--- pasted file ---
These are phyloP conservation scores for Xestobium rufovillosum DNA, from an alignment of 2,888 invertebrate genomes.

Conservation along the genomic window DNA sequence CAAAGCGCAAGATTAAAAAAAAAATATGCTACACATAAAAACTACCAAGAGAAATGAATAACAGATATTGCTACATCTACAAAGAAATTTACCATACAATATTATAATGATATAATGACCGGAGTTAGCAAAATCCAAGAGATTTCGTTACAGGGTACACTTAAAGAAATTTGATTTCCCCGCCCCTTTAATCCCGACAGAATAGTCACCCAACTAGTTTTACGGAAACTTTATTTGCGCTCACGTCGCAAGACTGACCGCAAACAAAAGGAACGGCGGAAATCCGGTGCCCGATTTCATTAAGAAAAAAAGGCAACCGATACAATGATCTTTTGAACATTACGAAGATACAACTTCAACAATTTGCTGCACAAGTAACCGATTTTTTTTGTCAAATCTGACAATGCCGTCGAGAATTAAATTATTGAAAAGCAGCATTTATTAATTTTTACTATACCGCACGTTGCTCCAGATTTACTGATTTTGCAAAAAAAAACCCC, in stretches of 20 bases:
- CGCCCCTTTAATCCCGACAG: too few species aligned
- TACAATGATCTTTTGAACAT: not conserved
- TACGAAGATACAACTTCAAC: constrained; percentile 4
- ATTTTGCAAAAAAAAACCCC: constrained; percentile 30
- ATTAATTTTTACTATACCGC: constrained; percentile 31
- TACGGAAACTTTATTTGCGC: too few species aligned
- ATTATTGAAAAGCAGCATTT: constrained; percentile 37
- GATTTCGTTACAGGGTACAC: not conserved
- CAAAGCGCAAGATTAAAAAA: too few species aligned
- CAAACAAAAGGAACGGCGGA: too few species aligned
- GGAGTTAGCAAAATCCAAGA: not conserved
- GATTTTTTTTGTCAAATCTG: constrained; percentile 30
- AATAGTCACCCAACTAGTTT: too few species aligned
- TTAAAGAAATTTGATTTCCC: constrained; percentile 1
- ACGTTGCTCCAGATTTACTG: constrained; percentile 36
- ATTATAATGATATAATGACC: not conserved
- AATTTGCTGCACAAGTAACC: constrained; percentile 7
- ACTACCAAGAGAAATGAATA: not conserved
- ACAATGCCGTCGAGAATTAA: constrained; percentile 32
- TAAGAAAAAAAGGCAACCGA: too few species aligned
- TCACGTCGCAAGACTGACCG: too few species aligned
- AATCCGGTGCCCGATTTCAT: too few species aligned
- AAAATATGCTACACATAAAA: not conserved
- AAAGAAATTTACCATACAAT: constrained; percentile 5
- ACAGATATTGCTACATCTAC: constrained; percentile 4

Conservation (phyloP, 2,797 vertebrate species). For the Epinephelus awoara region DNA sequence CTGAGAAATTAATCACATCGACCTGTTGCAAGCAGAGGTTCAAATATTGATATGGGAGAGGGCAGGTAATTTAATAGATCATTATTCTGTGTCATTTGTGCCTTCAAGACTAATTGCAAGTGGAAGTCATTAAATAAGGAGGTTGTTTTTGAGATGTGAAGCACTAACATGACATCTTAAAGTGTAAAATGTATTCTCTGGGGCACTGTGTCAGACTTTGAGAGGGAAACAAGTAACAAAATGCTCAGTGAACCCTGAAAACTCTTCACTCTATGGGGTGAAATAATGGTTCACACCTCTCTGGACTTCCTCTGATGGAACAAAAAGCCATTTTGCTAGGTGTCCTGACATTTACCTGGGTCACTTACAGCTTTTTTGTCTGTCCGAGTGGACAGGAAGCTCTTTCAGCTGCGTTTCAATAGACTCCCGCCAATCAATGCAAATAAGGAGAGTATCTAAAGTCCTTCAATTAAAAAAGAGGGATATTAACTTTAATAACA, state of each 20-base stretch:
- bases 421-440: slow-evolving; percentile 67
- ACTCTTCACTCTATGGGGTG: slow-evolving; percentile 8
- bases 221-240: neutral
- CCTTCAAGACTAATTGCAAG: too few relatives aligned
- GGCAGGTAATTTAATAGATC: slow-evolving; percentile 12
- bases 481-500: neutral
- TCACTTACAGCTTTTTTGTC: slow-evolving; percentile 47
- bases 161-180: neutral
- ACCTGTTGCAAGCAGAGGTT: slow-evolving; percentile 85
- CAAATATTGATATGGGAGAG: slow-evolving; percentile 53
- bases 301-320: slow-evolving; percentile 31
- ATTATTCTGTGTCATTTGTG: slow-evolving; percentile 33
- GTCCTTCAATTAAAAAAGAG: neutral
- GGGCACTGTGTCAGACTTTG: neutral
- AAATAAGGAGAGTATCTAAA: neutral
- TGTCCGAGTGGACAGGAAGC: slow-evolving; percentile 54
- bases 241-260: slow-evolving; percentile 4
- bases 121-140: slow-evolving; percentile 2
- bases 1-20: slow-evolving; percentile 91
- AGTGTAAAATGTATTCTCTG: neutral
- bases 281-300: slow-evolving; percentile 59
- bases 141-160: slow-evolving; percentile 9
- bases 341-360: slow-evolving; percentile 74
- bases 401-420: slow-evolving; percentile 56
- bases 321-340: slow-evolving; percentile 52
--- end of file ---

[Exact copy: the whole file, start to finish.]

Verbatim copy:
These are phyloP conservation scores for Xestobium rufovillosum DNA, from an alignment of 2,888 invertebrate genomes.

Conservation along the genomic window DNA sequence CAAAGCGCAAGATTAAAAAAAAAATATGCTACACATAAAAACTACCAAGAGAAATGAATAACAGATATTGCTACATCTACAAAGAAATTTACCATACAATATTATAATGATATAATGACCGGAGTTAGCAAAATCCAAGAGATTTCGTTACAGGGTACACTTAAAGAAATTTGATTTCCCCGCCCCTTTAATCCCGACAGAATAGTCACCCAACTAGTTTTACGGAAACTTTATTTGCGCTCACGTCGCAAGACTGACCGCAAACAAAAGGAACGGCGGAAATCCGGTGCCCGATTTCATTAAGAAAAAAAGGCAACCGATACAATGATCTTTTGAACATTACGAAGATACAACTTCAACAATTTGCTGCACAAGTAACCGATTTTTTTTGTCAAATCTGACAATGCCGTCGAGAATTAAATTATTGAAAAGCAGCATTTATTAATTTTTACTATACCGCACGTTGCTCCAGATTTACTGATTTTGCAAAAAAAAACCCC, in stretches of 20 bases:
- CGCCCCTTTAATCCCGACAG: too few species aligned
- TACAATGATCTTTTGAACAT: not conserved
- TACGAAGATACAACTTCAAC: constrained; percentile 4
- ATTTTGCAAAAAAAAACCCC: constrained; percentile 30
- ATTAATTTTTACTATACCGC: constrained; percentile 31
- TACGGAAACTTTATTTGCGC: too few species aligned
- ATTATTGAAAAGCAGCATTT: constrained; percentile 37
- GATTTCGTTACAGGGTACAC: not conserved
- CAAAGCGCAAGATTAAAAAA: too few species aligned
- CAAACAAAAGGAACGGCGGA: too few species aligned
- GGAGTTAGCAAAATCCAAGA: not conserved
- GATTTTTTTTGTCAAATCTG: constrained; percentile 30
- AATAGTCACCCAACTAGTTT: too few species aligned
- TTAAAGAAATTTGATTTCCC: constrained; percentile 1
- ACGTTGCTCCAGATTTACTG: constrained; percentile 36
- ATTATAATGATATAATGACC: not conserved
- AATTTGCTGCACAAGTAACC: constrained; percentile 7
- ACTACCAAGAGAAATGAATA: not conserved
- ACAATGCCGTCGAGAATTAA: constrained; percentile 32
- TAAGAAAAAAAGGCAACCGA: too few species aligned
- TCACGTCGCAAGACTGACCG: too few species aligned
- AATCCGGTGCCCGATTTCAT: too few species aligned
- AAAATATGCTACACATAAAA: not conserved
- AAAGAAATTTACCATACAAT: constrained; percentile 5
- ACAGATATTGCTACATCTAC: constrained; percentile 4

Conservation (phyloP, 2,797 vertebrate species). For the Epinephelus awoara region DNA sequence CTGAGAAATTAATCACATCGACCTGTTGCAAGCAGAGGTTCAAATATTGATATGGGAGAGGGCAGGTAATTTAATAGATCATTATTCTGTGTCATTTGTGCCTTCAAGACTAATTGCAAGTGGAAGTCATTAAATAAGGAGGTTGTTTTTGAGATGTGAAGCACTAACATGACATCTTAAAGTGTAAAATGTATTCTCTGGGGCACTGTGTCAGACTTTGAGAGGGAAACAAGTAACAAAATGCTCAGTGAACCCTGAAAACTCTTCACTCTATGGGGTGAAATAATGGTTCACACCTCTCTGGACTTCCTCTGATGGAACAAAAAGCCATTTTGCTAGGTGTCCTGACATTTACCTGGGTCACTTACAGCTTTTTTGTCTGTCCGAGTGGACAGGAAGCTCTTTCAGCTGCGTTTCAATAGACTCCCGCCAATCAATGCAAATAAGGAGAGTATCTAAAGTCCTTCAATTAAAAAAGAGGGATATTAACTTTAATAACA, state of each 20-base stretch:
- bases 421-440: slow-evolving; percentile 67
- ACTCTTCACTCTATGGGGTG: slow-evolving; percentile 8
- bases 221-240: neutral
- CCTTCAAGACTAATTGCAAG: too few relatives aligned
- GGCAGGTAATTTAATAGATC: slow-evolving; percentile 12
- bases 481-500: neutral
- TCACTTACAGCTTTTTTGTC: slow-evolving; percentile 47
- bases 161-180: neutral
- ACCTGTTGCAAGCAGAGGTT: slow-evolving; percentile 85
- CAAATATTGATATGGGAGAG: slow-evolving; percentile 53
- bases 301-320: slow-evolving; percentile 31
- ATTATTCTGTGTCATTTGTG: slow-evolving; percentile 33
- GTCCTTCAATTAAAAAAGAG: neutral
- GGGCACTGTGTCAGACTTTG: neutral
- AAATAAGGAGAGTATCTAAA: neutral
- TGTCCGAGTGGACAGGAAGC: slow-evolving; percentile 54
- bases 241-260: slow-evolving; percentile 4
- bases 121-140: slow-evolving; percentile 2
- bases 1-20: slow-evolving; percentile 91
- AGTGTAAAATGTATTCTCTG: neutral
- bases 281-300: slow-evolving; percentile 59
- bases 141-160: slow-evolving; percentile 9
- bases 341-360: slow-evolving; percentile 74
- bases 401-420: slow-evolving; percentile 56
- bases 321-340: slow-evolving; percentile 52